More Mothers Are Turning to Laughing Gas for Pain Relief During Labor

Nitrous oxide is safe for baby, easily administered and takes effect in seconds.
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By Wyndi Kappes, Assistant Editor
Updated August 24, 2022
Nitrous oxide tank and mask

The decision of how to manage your pain during childbirth is a complex and personal topic with options running the gamut from getting an epidural to undergoing hypnosis. As moms survey all of their choices, a funny new alternative is catching on—laughing gas.

Nitrous oxide, more commonly known as laughing gas, is a tasteless, odorless gas you’ve likely heard about or encountered at the dentist’s office before. Recommended as one of many pain relief medications by the American College of Obstetricians and Gynecologists (ACOG), laughing gas “reduces anxiety and increases a feeling of well-being so that pain is easier to deal with,” ACOG says on their website.

The use of laughing gas in childbirth dates back to the ‘50s in London and has been commonly used in parts of Europe for many years. In Sweden, laughing gas is used in 70 percent of births and in other counties like Australia and Norway, it’s used in almost half.

The good-feeling gas has gained popularity in America as more mothers look for low-risk options that allow them to have more control over their labor while still providing some pain relief. Unlike an epidural, which inhibits lower body movement and can take a while to place and take effect, laughing gas is inhaled through a mask that the mother holds and provides a calming feeling in as little as 30 seconds.

Plus, this pain relief method is completely safe for baby and passes out of mom’s system in less than a minute after removing the mask—so if it’s not giving the desired effect, clinicians can quickly move on to a new form of pain management.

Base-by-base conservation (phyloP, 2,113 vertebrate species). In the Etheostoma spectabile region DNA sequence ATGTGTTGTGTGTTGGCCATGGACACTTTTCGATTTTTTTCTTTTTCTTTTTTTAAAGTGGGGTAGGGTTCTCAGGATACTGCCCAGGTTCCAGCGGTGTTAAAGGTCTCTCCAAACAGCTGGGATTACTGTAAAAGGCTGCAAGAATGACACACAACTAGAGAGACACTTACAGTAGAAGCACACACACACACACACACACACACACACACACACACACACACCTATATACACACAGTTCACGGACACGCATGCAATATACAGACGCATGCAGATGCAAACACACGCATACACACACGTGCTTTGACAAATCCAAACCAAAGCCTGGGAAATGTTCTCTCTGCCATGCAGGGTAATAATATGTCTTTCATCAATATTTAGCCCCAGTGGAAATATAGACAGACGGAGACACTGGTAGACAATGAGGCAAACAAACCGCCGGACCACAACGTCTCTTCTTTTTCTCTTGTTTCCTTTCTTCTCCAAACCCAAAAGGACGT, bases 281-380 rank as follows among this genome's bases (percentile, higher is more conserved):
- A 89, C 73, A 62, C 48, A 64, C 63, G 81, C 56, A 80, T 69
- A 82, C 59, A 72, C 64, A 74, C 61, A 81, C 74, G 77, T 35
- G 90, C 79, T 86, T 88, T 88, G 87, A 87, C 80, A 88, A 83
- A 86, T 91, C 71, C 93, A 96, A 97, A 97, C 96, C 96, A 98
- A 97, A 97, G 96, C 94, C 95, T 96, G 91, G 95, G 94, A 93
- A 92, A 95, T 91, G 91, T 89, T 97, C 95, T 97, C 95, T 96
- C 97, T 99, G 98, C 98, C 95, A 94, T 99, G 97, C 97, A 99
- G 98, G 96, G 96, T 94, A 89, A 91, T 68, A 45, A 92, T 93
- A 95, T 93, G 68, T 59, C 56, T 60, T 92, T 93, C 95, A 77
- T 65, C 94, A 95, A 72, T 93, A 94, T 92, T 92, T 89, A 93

In an interview with TODAY, Laura Jabbour, a certified nurse midwife at Northwell Health Huntington Hospital, described the feeling her patients get from nitrous oxide. “It doesn’t take the pain away, but it does give you a sense of euphoria that helps with anxiety that a lot of women experience,” Jabbour said. “It takes the edge off.”

A New York mother also described the feeling as the unique pain relief that it does provide, “When you’re actively inhaling the gas, you really let go in the moment and then the relaxation following the contraction…it made it easier to tolerate the next contraction.”

While most people are candidates for using nitrous oxide, some are not. People using drugs or alcohol, those with a vitamin B12 deficiency or those giving birth less than 35 weeks pregnant aren’t great candidates. It’s important to talk with your doctor about whether the treatment is right for you.

When it comes to pain relief during labor, it pays to know your options and have a plan. Explore all of the ACOG approved pain relief medications and prepare your birth plan ahead of time with this easy checklist.

Please note: The Bump and the materials and information it contains are not intended to, and do not constitute, medical or other health advice or diagnosis and should not be used as such. You should always consult with a qualified physician or health professional about your specific circumstances.

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